Hokies are finalists in NASA contest to design space helmets of the future
Communication is not always easy on Earth, much less in outer space.
Some Virginia Tech students hope to change that.
Seven Hokies spanning a variety of majors - and dubbed the HokieNauts - are among the 12 finalists in a national NASA-sponsored competition to design informational digital displays to fit inside an astronaut’s helmet. The design challenge — NASA Spacesuit User Interface Technologies for Students — calls on student teams to create an information system using Microsoft HoloLens, a software that gives astronauts instructions both audibly and visually. It uses a virtual reality headset and a transparent lens for an augmented reality look, which enhances real-world objects.
Currently, all communication with an astronaut while on a spacewalk is done by voice with a crew member, according to NASA. But voice commands are not always effective. NASA wants to create helmet-based visual displays for better communication. And it decided to ask college students for some ideas. This is the second year of the challenge.
Wallace Lages, an assistant professor in the creative technologies program in Virginia Tech's College of Architecture and Urban Studies, found out about the contest last fall and began recruiting students and faculty to join the team. He said the project caught his interest because it involved NASA and could use students with an array of skill sets. The HokieNauts comprise students who are majoring in computer science, graphic design, computer engineering, and creative technologies.
Samat Imamov, who developed the interface for the project, said he joined the group for the opportunity to work with NASA.
“It’s a good resume builder,” said Imamov, a fifth year senior who is majoring in computer science and minoring in music technology. “I had never done anything like this. I had to learn everything from scratch.”
The team had to work fast. Their design was due to NASA in November 2018. They divided themselves into different skill areas, such as graphic design, coding, and 3D rendering. They met weekly as a large group and worked in their individual areas at other times.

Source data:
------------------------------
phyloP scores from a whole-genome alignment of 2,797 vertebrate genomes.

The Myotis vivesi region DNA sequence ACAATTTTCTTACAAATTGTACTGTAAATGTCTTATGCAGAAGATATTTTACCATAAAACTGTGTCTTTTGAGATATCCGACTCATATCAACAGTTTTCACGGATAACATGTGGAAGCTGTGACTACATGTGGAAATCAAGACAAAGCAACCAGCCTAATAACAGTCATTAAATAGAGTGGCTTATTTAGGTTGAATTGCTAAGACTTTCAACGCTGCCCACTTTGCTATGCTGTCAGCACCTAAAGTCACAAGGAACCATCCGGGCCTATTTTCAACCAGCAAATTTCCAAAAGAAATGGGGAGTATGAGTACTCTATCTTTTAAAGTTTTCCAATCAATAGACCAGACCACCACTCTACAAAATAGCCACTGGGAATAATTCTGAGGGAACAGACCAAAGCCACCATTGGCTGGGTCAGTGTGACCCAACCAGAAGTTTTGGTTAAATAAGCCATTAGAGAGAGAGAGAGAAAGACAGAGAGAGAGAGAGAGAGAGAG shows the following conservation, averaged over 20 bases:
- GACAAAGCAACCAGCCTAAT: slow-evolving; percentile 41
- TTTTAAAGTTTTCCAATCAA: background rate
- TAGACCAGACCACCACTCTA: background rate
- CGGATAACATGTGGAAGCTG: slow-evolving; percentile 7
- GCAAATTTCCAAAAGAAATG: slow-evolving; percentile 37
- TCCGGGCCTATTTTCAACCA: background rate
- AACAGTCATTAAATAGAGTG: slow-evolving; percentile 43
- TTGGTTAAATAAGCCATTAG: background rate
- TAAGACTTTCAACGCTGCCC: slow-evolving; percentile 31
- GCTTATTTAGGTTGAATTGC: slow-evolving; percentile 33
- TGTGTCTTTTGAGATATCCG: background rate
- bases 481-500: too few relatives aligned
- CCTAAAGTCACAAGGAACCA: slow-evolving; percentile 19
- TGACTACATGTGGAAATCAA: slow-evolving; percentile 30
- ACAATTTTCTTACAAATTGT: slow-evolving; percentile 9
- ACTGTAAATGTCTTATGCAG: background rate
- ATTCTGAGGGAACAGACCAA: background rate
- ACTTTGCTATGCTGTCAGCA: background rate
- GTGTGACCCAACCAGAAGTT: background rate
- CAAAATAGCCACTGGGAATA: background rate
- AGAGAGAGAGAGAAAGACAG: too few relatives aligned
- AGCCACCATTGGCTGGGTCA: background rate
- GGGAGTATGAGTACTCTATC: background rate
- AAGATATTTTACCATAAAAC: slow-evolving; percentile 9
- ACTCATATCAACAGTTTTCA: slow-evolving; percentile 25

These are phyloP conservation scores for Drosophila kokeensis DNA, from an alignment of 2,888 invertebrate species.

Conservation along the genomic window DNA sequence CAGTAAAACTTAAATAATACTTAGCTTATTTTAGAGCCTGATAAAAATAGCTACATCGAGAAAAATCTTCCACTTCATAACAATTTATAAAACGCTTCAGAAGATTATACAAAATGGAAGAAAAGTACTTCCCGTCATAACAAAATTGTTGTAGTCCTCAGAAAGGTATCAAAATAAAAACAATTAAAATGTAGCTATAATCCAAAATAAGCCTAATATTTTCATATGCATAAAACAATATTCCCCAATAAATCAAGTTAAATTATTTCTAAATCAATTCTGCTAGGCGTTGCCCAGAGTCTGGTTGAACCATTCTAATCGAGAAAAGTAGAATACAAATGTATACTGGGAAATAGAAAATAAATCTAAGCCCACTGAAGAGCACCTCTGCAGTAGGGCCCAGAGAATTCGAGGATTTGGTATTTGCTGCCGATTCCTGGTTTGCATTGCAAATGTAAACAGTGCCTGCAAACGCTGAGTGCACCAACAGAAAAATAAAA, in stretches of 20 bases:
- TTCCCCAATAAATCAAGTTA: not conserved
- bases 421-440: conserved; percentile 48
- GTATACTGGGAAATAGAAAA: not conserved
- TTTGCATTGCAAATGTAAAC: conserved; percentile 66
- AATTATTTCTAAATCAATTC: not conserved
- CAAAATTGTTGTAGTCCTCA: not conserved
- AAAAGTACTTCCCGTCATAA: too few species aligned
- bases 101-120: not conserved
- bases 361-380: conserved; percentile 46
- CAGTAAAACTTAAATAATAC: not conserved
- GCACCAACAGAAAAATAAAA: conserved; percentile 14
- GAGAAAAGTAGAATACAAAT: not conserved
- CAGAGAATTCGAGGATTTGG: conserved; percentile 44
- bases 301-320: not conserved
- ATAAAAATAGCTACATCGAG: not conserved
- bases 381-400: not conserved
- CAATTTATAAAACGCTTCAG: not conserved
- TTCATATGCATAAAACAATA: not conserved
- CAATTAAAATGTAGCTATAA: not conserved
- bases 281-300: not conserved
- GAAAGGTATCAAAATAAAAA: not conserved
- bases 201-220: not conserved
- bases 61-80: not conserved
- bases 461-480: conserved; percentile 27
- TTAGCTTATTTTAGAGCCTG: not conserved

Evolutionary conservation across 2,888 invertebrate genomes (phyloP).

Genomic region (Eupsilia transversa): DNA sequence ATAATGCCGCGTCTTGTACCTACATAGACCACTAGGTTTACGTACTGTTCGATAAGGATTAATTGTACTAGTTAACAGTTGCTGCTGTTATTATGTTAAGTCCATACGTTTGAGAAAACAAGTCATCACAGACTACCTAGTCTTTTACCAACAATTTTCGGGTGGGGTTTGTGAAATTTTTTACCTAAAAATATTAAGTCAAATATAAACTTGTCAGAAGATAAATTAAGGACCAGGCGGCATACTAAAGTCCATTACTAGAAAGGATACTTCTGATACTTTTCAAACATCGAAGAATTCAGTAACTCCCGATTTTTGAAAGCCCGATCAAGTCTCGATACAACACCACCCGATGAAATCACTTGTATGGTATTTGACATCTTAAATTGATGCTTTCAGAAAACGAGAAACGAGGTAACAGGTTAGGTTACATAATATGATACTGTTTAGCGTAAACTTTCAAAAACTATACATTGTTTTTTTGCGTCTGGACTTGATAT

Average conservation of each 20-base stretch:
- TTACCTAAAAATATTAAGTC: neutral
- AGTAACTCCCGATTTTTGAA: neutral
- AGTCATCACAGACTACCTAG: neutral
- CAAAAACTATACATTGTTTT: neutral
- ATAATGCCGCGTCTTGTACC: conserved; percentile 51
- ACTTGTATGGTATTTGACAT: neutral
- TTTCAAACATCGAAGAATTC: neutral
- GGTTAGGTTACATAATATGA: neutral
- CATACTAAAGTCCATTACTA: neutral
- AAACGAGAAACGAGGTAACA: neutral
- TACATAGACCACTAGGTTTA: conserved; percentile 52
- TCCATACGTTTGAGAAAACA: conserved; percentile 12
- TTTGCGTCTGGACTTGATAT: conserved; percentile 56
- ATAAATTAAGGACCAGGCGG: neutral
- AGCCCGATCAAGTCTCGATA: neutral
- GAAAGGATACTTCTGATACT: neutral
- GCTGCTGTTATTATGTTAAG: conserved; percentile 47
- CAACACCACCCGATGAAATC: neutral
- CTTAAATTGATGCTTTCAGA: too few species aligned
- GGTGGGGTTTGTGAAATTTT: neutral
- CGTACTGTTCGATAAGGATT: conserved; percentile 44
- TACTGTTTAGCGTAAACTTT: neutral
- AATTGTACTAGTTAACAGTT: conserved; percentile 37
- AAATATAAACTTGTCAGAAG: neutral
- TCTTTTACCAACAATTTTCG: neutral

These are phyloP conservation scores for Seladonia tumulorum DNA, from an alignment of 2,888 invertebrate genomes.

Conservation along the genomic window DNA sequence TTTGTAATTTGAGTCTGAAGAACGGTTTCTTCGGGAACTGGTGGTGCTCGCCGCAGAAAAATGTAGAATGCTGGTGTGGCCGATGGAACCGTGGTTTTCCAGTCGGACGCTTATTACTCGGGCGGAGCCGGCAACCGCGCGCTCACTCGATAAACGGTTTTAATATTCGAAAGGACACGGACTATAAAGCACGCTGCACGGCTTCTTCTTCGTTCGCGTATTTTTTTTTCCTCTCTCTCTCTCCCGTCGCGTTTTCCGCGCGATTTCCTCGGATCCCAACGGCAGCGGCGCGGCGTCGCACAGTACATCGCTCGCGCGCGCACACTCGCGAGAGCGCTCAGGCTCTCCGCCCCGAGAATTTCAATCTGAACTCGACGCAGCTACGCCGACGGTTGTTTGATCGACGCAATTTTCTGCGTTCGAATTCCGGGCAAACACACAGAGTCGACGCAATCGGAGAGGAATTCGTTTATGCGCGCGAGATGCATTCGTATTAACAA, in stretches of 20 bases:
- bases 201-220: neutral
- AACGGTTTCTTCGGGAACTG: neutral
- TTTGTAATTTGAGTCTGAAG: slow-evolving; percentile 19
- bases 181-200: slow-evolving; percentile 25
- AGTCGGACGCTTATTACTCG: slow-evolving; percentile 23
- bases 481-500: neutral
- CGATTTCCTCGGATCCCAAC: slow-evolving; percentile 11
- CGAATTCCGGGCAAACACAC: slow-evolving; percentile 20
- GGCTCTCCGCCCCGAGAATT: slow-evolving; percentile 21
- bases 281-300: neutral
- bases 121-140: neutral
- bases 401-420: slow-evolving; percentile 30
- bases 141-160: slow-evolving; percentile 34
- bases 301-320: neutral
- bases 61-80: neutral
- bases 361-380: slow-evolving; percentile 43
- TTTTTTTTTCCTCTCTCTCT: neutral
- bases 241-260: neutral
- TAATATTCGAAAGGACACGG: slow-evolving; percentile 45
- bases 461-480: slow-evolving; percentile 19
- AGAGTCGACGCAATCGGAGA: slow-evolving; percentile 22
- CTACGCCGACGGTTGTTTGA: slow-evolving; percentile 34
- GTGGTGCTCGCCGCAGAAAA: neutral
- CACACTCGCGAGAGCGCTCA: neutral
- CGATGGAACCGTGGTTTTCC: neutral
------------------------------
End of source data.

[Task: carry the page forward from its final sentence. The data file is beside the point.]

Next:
Using the HoloLens and information from NASA, the HokieNauts came up with a system that they said was functional and aesthetically effective. The graphic designers focused on the visual elements, incorporating legible white typeface on a light blue background and creating the HokieNauts website.
For the team’s design, astronauts’ instructions show up on the right side of the screen, with a 3D rendering of the task on the left. Once a task is completed, it grays out and moves to the next instruction.
Also, Emily Harris, a student studying creative technologies, used 3D modeling software to create a chest piece for the astronauts to wear. They can toggle back and forth to see information in different layouts.
NASA chose the HokieNauts as finalists in December. In April, with the 11 other university finalists, they visited NASA’s Johnson Space Center in Houston to present their ideas, conduct user tests with a space architect (including Brett Montoya, a Virginia Tech graduate), and receive feedback from space experts. Only five students were allowed inside the space center.
Unlike some other teams comprising mostly all computer science and engineering students, the HokieNauts were a truly interdisciplinary group, merging their computer science, engineering, and graphic design talents.
“Our team was one of the most, if not the most, art and graphic design heavy,” said Meaghan Dee, an assistant professor of graphic design in the School of Visual Arts and one of the faculty members who worked with the HokieNauts. “I think they came up with a strong solution.”
Phat Nguyen, a visiting assistant professor in the School of Visual Arts, also worked with the team.
For Vina Shen, one of the HokieNauts who graduated in May with a bachelor’s degree in graphic design, the project showed her ways that she can apply her education to real life.
“I always wanted to understand human behavior and apply it to design,” she said “This was a perfect opportunity for me to do so.”
Finalized designs are due to NASA this month.
“NASA reserves the right to use anything we’ve come up with,” Dee said.
The HokieNauts aren’t taking off anytime soon. The team hopes to participate in the next year’s NASA SUITS competition. They already are recruiting new members to fill open slots.
Written by Jenny Kincaid Boone